30 Questions: Which Celtics bench option will have the most impact?
Thirty teams, 30 burning fantasy questions. Throughout the preseason, we put one of these questions to an ESPN.com analyst for an in-depth look at the most interesting, perplexing or dumbfounding fantasy facet of each NBA team. Be sure to check out the 30 Questions Index to see them all.
First of all, there are legitimate questions about who the Celtics starters will be beyond Kevin Garnett, Paul Pierce and Ray Allen. Right now, Rajon Rondo seems pretty locked in at point guard, and since he's the only true point guard on the roster, it's a safe bet he'll have the job going forward. I'm less certain about Kendrick Perkins holding on to the center spot. He has been very good in preseason action so far and seems to be thriving playing with KG, but he's been wildly inconsistent in the past. As for his holding onto the job of starting center, I'll believe it when I see it.
Fantasy success in basketball hinges largely on opportunity. If a player is decent and gets good playing time, he'll put up numbers. Take a look at the 2007-08 Celtics as currently constructed. It should become immediately apparent that given what we know heading into the season,
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So what kind of numbers will Posey put up? In his best season, 2003-04 with Memphis, Posey averaged 30 minutes per game as a starter. He averaged about 14 points, 5 rebounds and almost 2 steals per game that season. He averaged more than one trey per game. My guess is he plays a few minutes less this season, but approaches that same output, minus a few points per game. Those are numbers you can certainly use in most leagues, and I don't see anyone else on the C's bench coming close.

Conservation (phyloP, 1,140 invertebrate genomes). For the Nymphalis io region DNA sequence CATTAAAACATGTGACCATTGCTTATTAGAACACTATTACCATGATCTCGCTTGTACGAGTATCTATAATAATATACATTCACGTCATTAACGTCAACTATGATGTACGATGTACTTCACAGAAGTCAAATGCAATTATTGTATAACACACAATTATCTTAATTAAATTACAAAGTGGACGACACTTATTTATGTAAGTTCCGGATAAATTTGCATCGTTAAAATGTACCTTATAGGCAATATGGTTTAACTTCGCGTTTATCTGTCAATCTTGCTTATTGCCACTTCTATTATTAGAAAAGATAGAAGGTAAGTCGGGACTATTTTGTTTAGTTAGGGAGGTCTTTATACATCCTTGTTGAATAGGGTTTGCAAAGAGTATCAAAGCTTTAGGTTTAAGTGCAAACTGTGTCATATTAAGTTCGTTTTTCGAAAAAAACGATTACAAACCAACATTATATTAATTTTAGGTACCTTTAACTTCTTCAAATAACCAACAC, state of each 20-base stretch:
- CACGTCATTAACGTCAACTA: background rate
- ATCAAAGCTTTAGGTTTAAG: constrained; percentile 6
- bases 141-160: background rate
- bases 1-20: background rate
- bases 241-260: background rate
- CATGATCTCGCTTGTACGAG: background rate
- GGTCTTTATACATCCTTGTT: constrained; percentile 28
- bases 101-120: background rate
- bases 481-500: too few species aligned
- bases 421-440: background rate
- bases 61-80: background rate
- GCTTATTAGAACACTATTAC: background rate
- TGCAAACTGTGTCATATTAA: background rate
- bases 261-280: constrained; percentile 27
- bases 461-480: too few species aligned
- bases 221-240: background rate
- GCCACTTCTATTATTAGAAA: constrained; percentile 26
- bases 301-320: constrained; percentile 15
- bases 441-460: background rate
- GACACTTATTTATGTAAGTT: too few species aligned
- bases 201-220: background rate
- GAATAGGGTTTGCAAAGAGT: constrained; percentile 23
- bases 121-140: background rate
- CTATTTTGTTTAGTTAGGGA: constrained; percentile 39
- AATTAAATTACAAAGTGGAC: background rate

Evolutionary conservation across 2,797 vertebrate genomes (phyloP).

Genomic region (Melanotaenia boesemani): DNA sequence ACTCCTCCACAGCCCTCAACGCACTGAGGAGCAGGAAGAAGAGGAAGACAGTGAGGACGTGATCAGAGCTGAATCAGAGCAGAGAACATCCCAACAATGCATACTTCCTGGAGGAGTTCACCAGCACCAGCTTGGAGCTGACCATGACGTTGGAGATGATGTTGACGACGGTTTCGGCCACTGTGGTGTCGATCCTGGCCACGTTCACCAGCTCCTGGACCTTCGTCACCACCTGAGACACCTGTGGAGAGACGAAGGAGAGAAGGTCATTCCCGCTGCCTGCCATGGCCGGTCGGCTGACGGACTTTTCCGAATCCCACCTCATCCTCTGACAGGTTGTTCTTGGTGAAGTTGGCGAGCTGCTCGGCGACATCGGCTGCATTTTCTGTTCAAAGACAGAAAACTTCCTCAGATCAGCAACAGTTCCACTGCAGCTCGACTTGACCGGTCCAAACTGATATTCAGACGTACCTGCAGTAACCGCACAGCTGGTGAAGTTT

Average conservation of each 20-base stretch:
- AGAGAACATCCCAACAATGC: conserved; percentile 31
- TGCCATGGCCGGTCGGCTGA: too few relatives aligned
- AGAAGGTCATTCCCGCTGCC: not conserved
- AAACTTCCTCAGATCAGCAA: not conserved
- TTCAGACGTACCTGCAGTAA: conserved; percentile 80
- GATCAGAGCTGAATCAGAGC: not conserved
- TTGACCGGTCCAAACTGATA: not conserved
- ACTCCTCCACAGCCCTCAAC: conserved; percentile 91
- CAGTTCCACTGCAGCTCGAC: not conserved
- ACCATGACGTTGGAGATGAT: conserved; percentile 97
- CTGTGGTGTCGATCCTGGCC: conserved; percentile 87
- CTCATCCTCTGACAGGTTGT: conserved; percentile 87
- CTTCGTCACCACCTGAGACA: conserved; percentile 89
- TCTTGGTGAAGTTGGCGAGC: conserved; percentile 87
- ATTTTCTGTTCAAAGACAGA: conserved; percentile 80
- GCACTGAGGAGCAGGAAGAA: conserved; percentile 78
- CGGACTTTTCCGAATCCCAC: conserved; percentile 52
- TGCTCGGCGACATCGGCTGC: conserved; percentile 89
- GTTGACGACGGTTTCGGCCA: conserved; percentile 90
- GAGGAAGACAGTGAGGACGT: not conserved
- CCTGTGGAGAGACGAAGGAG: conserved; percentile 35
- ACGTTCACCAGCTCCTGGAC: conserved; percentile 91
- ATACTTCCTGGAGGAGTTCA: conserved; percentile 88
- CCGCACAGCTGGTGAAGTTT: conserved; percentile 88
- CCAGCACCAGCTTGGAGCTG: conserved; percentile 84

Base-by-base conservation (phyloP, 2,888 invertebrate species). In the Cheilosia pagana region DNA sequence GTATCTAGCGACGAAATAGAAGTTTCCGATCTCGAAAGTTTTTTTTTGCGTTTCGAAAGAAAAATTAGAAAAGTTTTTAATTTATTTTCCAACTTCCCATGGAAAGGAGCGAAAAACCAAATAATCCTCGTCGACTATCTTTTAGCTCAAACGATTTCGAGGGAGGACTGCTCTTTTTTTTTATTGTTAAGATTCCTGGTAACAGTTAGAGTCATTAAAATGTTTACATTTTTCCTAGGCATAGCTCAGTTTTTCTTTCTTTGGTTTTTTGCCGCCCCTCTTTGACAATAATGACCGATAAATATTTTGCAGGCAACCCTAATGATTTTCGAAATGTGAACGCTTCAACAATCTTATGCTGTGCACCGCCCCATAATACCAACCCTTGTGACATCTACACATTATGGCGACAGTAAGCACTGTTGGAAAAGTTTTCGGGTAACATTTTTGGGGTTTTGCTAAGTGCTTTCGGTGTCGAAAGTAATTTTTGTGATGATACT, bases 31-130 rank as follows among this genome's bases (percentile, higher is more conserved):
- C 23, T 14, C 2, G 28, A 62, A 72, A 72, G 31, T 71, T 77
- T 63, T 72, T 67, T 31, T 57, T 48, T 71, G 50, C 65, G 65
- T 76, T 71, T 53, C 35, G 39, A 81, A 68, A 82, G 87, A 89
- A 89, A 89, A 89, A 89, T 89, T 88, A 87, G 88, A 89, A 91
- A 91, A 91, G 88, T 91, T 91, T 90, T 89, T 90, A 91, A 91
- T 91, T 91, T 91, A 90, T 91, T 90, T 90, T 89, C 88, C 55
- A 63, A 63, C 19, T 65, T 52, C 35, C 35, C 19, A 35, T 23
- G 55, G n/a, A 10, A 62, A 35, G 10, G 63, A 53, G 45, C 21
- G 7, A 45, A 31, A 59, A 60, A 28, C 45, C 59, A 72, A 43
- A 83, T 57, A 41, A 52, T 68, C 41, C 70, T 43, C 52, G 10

As I wrote in my Celtics team preview, I think you can also take a look at Leon Powe for similar reasons. To start the season, Posey will get more minutes, but if you start seeing Perkins struggle, the Celtics are going to have to figure out who can help Garnett rebound and defend down low. Powe plays much bigger than he actually is, and knows how to get position and benefit from Garnett's tremendous passing ability. Remember, this team is going to be chucking up a lot of 3's with Pierce, Allen, Posey, House and Brian Scalabrine all getting looks. Powe, a talented rebounder, could have a chance at a lot of rebounds and, possibly, putbacks.
That said, the most fantasy-relevant player off the Boston bench after Posey should be House. A big part of being a successful role player on a good team is having the confidence to take the open shot. House does not pass up the open shot. Considering him as a backup point guard terrifies me, because he seems to think "shoot" multiple times before considering "pass," but when he's on the court, he's going to score the ball. Ray Allen is coming off ankle surgery and probably will be sacrificing some minutes for a chance at being healthy in the postseason, and no one knows how effective Tony Allen will be this season at all. I see House getting the lion's share of the bench minutes at both guard spots. He could play 20-25 minutes per game, which would be right around his career high. Ten points and two 3-pointers per game on average are totally within reach for House this season, and fantasy owners also can enjoy his career 83 percent free-throw shooting. If you are looking to the Celtics' bench, Posey, House and Powe are the names you'll want to consider.
Seth Landman is a fantasy basketball analyst for ESPN.com.
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